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Tough law to fight bullying approved

TRENTON | New Jersey lawmakers have approved what advocates say will be the nation’s toughest laws to fight bullying in institutions of learning.

The state General Assembly and Senate overwhelmingly passed the bill Monday. It now goes to Gov. Chris Christie.

It would require anti-bullying programs in public schools and language in college codes of conduct to address bullying. The measure would update a law on the books since 2002.

The bill has been in the works for some time but gained attention after the high-profile suicide of Rutgers University freshman Tyler Clementi. He killed himself in September after his roommate allegedly spied on his liaison with a man on a webcam.

The Republican governor has not said whether he would sign the bill, but he spoke out against bullying after Mr. Clementi’s death.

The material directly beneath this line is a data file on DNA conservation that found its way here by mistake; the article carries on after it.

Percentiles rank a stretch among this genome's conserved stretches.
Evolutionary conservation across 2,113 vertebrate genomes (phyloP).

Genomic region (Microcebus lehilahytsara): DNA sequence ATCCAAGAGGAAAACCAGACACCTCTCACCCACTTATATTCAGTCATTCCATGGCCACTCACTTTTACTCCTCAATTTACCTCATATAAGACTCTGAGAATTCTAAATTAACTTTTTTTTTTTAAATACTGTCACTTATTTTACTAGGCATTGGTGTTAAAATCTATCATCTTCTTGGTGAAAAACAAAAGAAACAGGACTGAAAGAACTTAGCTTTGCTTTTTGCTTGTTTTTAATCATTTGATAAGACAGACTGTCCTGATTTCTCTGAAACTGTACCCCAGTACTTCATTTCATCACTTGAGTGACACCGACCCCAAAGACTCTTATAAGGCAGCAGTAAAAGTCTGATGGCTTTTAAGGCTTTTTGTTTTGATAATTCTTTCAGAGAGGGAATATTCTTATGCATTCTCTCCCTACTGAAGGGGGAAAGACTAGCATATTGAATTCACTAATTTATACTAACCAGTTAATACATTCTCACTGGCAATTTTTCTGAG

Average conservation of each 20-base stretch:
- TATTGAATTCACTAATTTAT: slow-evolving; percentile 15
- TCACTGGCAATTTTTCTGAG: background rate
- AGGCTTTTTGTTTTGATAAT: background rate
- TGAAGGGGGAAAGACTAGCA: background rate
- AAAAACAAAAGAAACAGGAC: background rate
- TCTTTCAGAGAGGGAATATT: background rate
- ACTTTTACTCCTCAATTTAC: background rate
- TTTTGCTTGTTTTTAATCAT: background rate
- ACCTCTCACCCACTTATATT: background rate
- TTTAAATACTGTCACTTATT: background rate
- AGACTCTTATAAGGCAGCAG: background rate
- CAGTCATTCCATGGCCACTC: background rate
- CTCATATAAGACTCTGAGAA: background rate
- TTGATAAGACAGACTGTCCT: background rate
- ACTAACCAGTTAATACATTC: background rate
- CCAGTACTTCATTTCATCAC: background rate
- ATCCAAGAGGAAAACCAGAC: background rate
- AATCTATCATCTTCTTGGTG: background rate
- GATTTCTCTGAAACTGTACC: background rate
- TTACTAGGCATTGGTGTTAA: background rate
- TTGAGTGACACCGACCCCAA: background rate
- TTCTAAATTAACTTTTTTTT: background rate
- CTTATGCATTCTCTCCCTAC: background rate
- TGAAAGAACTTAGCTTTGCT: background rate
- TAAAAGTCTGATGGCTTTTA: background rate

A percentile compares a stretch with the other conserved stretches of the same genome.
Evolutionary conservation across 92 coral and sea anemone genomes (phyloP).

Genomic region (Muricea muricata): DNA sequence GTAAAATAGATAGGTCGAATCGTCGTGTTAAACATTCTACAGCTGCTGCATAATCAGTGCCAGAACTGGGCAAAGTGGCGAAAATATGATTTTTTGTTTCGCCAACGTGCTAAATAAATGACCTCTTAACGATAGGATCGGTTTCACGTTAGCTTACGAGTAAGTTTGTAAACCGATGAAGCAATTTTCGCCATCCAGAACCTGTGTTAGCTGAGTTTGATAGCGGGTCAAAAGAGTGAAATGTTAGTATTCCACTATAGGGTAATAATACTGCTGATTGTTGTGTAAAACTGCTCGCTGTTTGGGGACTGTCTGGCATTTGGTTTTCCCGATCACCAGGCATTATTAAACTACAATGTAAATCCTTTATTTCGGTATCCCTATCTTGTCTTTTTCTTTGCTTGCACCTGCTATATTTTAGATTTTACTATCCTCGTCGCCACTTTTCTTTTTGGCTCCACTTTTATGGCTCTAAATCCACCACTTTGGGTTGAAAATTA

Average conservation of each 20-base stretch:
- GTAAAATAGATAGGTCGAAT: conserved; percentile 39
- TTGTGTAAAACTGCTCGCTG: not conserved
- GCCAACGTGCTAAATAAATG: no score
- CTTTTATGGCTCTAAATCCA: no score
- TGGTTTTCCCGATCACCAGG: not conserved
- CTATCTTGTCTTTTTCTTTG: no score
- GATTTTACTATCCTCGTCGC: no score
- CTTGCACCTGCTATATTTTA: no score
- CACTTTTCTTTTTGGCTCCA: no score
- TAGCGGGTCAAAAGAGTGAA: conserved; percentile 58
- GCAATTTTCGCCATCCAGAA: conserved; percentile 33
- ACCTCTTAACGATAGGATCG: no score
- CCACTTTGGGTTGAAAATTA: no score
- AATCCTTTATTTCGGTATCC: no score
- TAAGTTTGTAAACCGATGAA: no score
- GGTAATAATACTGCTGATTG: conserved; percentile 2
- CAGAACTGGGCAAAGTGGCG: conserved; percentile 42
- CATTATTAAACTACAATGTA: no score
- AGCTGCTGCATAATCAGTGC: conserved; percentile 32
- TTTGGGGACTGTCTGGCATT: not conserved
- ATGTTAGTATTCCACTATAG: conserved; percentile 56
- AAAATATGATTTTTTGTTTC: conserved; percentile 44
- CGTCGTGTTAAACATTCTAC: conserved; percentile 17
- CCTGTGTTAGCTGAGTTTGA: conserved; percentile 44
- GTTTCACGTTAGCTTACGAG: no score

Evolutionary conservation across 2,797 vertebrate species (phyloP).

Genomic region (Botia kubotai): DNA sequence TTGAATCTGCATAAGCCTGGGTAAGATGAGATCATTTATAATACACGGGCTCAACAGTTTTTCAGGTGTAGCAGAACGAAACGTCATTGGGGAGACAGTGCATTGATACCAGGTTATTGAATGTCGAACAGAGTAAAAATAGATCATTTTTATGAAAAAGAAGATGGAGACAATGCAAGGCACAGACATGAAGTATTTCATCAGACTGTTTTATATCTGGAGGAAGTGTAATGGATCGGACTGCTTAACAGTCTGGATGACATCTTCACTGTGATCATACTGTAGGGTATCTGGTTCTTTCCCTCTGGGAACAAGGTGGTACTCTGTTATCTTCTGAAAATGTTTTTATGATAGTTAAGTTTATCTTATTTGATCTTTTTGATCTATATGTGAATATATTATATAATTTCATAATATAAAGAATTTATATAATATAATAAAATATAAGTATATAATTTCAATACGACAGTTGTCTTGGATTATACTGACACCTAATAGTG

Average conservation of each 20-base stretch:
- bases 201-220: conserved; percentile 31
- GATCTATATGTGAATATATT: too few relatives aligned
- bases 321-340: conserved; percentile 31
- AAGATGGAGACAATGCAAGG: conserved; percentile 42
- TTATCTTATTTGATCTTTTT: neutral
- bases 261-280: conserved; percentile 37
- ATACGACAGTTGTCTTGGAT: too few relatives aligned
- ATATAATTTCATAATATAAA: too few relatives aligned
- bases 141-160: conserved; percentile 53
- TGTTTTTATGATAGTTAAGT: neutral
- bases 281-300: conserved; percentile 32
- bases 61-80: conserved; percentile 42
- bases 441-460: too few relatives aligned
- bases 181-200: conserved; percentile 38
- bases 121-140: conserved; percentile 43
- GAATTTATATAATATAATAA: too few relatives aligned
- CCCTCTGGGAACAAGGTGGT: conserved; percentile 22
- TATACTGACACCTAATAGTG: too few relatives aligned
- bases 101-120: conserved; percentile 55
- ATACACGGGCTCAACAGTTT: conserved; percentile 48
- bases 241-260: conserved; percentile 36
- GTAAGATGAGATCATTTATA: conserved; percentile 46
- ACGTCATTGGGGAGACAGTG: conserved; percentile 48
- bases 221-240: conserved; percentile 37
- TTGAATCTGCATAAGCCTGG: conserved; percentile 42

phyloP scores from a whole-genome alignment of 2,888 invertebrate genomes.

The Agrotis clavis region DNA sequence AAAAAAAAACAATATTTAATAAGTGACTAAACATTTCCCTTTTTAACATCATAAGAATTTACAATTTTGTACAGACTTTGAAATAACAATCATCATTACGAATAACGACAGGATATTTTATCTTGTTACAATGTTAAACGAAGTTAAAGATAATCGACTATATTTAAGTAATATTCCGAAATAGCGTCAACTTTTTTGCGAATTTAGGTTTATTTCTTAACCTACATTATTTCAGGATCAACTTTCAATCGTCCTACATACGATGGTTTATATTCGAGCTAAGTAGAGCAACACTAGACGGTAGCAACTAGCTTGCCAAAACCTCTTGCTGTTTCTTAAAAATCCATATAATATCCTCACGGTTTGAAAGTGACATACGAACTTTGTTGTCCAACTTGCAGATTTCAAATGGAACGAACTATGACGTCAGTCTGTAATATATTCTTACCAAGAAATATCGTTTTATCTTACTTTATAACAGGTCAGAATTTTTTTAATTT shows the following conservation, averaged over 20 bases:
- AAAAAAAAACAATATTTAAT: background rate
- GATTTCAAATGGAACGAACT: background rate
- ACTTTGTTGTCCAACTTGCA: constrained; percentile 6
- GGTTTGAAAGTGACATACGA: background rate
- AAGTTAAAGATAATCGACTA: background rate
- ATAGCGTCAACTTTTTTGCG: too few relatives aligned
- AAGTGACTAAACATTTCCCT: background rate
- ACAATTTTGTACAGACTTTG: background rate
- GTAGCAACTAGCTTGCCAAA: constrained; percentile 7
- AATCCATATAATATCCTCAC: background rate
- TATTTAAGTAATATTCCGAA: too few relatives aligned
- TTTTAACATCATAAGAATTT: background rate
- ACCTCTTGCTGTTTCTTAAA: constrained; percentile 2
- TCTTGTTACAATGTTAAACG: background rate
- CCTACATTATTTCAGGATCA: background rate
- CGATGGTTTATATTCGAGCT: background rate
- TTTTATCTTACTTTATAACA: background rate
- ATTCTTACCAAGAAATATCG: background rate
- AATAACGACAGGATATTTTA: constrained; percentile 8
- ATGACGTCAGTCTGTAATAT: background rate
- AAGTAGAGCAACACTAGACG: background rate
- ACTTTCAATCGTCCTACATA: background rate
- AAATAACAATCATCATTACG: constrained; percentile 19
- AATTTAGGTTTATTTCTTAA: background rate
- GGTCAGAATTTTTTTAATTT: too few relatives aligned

‘Star-Spangled Banner’ copy to sell at auction

NEW YORK | An 1814 first edition of “The Star-Spangled Banner” is heading for the auction block in New York City. It’s estimated to go for $200,000 to $300,000 at the sale early next month.

Christie’s auction house says it’s the only known copy in private hands and one of only 11 first-edition copies known to exist. The others are in institutions or university libraries. The auction is scheduled for Dec. 3.

Francis Scott Key wrote a first draft of the poem in September 1814 after witnessing the British bombard Baltimore’s Fort McHenry during the War of 1812.

The poem was then set to music and publisher Thomas Carr rushed the song to print, resulting in typos and Key’s name being omitted. The first edition also called it “A Patriotic Song.” The song wasn’t officially recognized as the national anthem until 1931.


Order blocking Islamic-law measure extended

OKLAHOMA CITY | A federal judge has extended a restraining order blocking an Oklahoma constitutional amendment that would prohibit state courts from considering international or Islamic law when deciding cases.

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